Photo by Toa Heftiba on Unsplash
As we approach the tail end of summer, and your employees start heading back from a few weeks in the sun, it seems like a good time to talk about work-life balance.
We have a poor reputation in the UK for work-life balance. We work some of the longest hours in Europe, averaging 39.2 hours per week, and many of us work even more than that.
A good work-life balance should be something we all strive for. Employees that are tired, stressed and over-stretched tend to be underproductive and can burn out. In contrast, employees that are relaxed and healthy can be more productive and are more likely to be engaged.
Companies with a culture that fosters a healthy work-life balance have shown reduced absenteeism and increased engagement. Furthermore, they become more attractive to workers and are capable of attracting a larger and more diverse pool of talent.
Have a More Flexible Attitude to Time Off
Are “take annual leave” or “call in sick” the only options for your employees to take time off? Can you afford to be a bit more flexible than that?
If an employee needs to stay at home to take delivery of a new washing machine, using annual leave at such short notice might not be possible, and calling in sick is dishonest. Implementing a policy such as Duvet Days or something similar would add to the perceived work-life balance of the employee, and granting them flexibility shows that you care about their well being.
Adopt Flexible Working
In addition to being flexible with time-off, being flexible with working hours can greatly improve an employee’s work-life balance.
Mentioned in most of the reviews of the companies in Glass Door’s 20 Highest Rated UK Companies for Work-Life Balance article, flexible working is a key factor in employees scoring their companies highly.
Flexible scheduling does not mean employees can arrive and leave whenever they see fit. As an employer, you get to set the rules. Maybe you have a core set of hours where you want all hands on desk (say between 9 am and 5 pm), but you’re flexible beyond that.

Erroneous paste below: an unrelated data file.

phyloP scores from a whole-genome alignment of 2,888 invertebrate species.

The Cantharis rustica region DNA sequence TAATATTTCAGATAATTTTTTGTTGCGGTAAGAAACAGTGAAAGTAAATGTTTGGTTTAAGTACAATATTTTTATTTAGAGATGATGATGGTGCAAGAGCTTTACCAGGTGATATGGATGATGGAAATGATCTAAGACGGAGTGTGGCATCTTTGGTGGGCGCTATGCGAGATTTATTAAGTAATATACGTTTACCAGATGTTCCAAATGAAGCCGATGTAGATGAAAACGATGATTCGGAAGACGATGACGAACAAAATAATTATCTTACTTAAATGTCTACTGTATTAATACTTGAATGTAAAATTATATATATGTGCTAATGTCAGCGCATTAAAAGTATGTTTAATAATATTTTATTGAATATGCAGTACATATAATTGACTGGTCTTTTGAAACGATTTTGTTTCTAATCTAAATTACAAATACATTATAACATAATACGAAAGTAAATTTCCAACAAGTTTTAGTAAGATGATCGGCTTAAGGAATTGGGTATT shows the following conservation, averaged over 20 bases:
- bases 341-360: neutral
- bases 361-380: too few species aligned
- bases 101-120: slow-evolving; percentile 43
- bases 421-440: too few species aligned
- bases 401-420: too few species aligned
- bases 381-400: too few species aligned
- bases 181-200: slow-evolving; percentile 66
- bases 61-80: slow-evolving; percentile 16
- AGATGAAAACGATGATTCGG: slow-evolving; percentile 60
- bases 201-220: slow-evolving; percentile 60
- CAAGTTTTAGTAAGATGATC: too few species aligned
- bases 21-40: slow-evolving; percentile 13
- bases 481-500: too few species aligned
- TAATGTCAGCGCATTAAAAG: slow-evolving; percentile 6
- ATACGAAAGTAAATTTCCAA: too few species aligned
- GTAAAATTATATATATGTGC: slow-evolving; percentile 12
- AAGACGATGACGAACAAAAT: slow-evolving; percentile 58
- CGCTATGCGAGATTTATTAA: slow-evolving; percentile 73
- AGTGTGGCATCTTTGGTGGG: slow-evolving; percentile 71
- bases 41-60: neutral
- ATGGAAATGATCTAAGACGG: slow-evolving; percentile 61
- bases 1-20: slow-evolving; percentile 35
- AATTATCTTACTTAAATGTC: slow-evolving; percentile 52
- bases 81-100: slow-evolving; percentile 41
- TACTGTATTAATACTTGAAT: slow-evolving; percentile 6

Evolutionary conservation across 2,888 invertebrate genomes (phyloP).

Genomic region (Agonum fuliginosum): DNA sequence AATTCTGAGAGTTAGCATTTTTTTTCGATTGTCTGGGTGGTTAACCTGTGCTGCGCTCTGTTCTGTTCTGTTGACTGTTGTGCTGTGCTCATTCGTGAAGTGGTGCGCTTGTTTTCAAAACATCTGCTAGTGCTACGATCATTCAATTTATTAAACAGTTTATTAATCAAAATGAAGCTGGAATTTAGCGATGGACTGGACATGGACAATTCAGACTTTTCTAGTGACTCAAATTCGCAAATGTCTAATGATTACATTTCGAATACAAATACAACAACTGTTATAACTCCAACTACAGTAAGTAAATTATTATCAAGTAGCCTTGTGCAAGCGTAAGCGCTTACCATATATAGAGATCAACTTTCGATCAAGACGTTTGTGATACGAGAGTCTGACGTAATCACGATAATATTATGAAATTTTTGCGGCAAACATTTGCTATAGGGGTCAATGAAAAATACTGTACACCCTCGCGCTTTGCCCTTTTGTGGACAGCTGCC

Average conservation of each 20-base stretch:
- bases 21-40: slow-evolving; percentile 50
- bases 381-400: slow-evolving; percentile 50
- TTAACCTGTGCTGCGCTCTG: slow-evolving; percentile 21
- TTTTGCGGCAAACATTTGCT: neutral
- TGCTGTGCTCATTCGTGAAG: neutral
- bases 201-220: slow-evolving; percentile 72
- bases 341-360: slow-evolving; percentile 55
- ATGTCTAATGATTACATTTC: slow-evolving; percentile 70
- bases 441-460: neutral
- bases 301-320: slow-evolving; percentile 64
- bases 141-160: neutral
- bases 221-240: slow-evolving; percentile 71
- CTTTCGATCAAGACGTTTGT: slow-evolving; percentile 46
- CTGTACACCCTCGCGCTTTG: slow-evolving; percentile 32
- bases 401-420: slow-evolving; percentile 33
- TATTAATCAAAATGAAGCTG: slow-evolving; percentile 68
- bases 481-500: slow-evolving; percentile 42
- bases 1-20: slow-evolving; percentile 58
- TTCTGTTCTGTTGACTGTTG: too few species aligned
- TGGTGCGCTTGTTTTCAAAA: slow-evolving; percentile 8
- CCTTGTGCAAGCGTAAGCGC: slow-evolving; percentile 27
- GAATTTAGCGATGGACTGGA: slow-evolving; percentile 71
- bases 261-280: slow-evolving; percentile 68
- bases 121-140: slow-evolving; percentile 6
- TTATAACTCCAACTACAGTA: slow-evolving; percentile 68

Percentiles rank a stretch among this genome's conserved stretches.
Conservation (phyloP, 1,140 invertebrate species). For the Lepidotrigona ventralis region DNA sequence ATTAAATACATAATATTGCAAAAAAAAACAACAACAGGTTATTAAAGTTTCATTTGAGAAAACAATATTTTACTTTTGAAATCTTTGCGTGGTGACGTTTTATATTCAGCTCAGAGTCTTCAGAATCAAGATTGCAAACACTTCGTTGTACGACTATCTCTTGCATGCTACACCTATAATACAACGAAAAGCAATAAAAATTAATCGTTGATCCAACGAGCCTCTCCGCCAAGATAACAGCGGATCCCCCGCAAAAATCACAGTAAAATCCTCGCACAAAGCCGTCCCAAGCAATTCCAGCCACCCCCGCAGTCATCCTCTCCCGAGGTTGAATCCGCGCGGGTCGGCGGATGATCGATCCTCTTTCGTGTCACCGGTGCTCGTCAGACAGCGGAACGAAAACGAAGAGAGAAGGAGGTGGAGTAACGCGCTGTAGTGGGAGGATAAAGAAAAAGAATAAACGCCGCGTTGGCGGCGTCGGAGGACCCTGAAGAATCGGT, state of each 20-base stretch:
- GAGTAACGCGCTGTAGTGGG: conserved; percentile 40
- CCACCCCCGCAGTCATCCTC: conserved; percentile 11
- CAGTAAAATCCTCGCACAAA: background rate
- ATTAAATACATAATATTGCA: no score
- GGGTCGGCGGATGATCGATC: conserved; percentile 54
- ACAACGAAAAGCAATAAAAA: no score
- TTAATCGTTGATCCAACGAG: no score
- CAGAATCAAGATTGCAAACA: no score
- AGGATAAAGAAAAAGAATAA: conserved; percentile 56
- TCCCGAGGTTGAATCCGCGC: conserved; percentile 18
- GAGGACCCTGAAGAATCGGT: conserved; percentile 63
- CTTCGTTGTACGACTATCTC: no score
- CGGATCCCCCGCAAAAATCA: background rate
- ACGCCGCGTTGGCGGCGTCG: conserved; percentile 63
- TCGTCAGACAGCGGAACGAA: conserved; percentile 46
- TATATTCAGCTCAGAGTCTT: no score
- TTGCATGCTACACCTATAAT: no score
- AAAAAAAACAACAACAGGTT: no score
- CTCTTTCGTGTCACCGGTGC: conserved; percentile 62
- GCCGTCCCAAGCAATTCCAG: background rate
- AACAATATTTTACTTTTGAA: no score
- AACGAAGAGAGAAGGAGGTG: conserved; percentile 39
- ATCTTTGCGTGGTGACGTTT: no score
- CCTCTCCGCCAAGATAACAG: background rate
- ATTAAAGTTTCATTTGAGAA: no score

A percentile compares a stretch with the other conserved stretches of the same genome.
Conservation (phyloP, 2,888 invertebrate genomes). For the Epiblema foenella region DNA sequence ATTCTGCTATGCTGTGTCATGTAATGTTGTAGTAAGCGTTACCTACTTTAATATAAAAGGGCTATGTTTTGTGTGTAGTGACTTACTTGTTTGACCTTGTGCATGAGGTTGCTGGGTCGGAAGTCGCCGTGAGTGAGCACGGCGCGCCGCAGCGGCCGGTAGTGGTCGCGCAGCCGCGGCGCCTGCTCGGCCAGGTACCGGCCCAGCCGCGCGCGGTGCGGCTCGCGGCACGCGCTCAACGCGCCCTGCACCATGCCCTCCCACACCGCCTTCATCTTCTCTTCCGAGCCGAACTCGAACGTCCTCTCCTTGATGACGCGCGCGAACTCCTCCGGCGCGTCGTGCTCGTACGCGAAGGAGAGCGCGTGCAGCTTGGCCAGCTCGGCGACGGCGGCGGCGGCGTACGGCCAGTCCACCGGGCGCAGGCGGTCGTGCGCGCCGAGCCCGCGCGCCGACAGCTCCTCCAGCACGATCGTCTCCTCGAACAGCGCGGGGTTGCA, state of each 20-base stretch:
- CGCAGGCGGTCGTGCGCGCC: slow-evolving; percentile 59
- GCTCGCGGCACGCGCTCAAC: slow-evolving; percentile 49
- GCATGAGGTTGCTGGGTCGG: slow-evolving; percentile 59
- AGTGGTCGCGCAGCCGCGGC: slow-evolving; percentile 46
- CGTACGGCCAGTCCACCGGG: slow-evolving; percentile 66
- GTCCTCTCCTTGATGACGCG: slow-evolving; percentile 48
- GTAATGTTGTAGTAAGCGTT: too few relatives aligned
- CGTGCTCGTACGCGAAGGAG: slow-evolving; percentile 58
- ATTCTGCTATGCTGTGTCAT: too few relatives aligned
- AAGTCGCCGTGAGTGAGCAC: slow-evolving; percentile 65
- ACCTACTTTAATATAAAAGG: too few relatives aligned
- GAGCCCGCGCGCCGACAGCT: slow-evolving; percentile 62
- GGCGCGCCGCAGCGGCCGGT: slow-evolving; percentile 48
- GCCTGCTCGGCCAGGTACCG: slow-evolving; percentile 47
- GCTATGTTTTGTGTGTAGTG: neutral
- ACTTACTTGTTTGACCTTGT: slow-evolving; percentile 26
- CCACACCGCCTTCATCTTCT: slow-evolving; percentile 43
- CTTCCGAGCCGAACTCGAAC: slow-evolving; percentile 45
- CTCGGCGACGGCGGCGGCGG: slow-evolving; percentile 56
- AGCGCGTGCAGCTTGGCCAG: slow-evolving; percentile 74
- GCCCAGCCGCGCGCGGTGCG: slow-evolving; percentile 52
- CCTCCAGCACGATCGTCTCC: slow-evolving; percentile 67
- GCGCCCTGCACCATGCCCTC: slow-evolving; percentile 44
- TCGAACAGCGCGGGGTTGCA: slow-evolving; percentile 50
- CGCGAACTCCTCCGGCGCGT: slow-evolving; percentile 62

Mentioned in our “Pawternity” article, a 4 Day Work Week gives your employees 50% more weekend! Given the opportunity to work the same number of hours over 4 days instead of 5 in exchange for an extra day off, you might find some employees thrive in that type of schedule.
In the current age of ubiquitous Internet access and VOIP telephones, working from home is suddenly a much more viable option for a lot of employees. Whether full-time home working or just a couple of days a week, there’s no doubt working from home can greatly increase work-life balance.
One of the main concerns employers have with home working revolves around how to manage those employees. How can you tell they’re actually working and not watching Jeremy Kyle? The answer is: you can’t. But hopefully, you’re evaluating your employees on their output, not their ability to sit in front of a computer all day. So if they’re performing as you expect, then who cares if they take 20 minutes out to watch terrible TV?
Encourage Employees to Take Their Holiday Entitlement
While the average full-time UK employee is entitled to 28 days’ annual leave, studies show that around half of us never use all of our entitlement.
It’s important for your employees to feel well rested, and holidays create the opportunity for them to recharge their batteries and return to work more productive and with greater focus. Holidays don’t have to be about packing up the car or jumping on a plane. Employees can even benefit from taking a few days to potter around the house, catching up on odd jobs and resting.
If you’re still not convinced, we do the deep dive on why it’s important to encourage your employees to take their entitlement in our article: Why Half of Your Employees Are Not Using Their Holiday Entitlement
Allow Employees to Buy Additional Holiday Entitlement
According to their website: “If an employee chooses to buy additional holidays, there will be a reduction in their salary to the value of the number of days’ holiday they have bought.”
The other perks offered range from discounted hotel booking and holidays to cruises and theme parks. Schemes like this can save employees hundreds of pounds on a holiday for the cost of a per pounds per head for the employer.
Drive Culture Change from the Top
If you want to engender a healthy company culture that promotes good work-life balance, then you need to drive that change from the top. If your senior managers aren’t taking annual leave, then your employees may feel like they have to match that example. Maybe your managers ARE taking their holidays, but are constantly responding to emails while they’re away? The example set to your employees is that they will also need to be available when they’re off.
Caring about the well-being of your employees not only demonstrates loyalty and creates an attractive environment for potential new hires, but ensuring your employees have a healthy work-life balance also creates a more engaged and focused workforce, so you get the best out of your people.
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